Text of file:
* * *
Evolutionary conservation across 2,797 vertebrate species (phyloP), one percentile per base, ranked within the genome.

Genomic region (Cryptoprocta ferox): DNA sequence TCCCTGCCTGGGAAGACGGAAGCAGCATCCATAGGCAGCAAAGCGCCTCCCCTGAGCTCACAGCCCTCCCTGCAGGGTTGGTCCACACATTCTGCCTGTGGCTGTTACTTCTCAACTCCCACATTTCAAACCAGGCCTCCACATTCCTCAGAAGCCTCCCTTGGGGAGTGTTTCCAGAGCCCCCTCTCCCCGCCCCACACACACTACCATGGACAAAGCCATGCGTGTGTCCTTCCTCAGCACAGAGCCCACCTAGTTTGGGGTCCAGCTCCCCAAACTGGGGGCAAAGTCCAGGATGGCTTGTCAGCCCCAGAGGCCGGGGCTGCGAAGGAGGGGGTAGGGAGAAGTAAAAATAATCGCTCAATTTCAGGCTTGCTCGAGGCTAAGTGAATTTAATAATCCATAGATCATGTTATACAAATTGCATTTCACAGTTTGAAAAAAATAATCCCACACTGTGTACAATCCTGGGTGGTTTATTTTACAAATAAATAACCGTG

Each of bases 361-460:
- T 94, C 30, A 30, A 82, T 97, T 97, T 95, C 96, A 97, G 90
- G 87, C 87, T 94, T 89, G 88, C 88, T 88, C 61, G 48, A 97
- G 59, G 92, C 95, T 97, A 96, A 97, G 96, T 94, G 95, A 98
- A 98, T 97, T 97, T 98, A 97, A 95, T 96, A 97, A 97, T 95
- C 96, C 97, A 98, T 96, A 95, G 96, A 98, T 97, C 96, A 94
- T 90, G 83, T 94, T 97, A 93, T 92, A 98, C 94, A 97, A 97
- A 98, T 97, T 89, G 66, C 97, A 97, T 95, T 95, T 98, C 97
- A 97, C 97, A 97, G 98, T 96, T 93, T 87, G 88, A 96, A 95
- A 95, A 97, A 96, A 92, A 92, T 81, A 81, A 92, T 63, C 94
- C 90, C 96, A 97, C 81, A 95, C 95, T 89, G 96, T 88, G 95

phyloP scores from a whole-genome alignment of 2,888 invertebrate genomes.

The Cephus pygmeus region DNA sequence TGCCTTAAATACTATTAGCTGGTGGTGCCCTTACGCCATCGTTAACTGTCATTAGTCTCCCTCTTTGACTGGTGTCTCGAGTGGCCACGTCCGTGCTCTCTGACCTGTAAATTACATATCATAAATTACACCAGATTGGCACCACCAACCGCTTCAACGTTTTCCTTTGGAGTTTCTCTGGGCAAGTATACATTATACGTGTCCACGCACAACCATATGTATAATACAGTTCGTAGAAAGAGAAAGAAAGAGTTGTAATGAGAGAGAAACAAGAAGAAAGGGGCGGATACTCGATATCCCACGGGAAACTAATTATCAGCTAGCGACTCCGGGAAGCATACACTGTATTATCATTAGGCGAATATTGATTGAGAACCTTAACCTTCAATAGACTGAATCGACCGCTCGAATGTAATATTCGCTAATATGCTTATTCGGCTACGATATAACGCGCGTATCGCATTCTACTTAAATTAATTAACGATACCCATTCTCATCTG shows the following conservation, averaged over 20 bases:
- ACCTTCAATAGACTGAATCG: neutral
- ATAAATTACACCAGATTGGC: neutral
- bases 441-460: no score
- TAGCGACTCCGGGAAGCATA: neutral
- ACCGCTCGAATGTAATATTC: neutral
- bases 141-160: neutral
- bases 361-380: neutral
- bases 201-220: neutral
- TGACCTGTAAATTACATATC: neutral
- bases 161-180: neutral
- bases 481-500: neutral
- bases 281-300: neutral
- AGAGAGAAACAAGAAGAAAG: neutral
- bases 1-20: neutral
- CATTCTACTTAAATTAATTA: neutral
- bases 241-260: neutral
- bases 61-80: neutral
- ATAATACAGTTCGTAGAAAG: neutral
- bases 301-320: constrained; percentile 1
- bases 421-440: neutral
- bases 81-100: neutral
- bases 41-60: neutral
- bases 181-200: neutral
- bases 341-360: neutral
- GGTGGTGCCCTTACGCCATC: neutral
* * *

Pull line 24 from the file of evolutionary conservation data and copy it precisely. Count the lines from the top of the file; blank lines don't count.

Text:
- TGACCTGTAAATTACATATC: neutral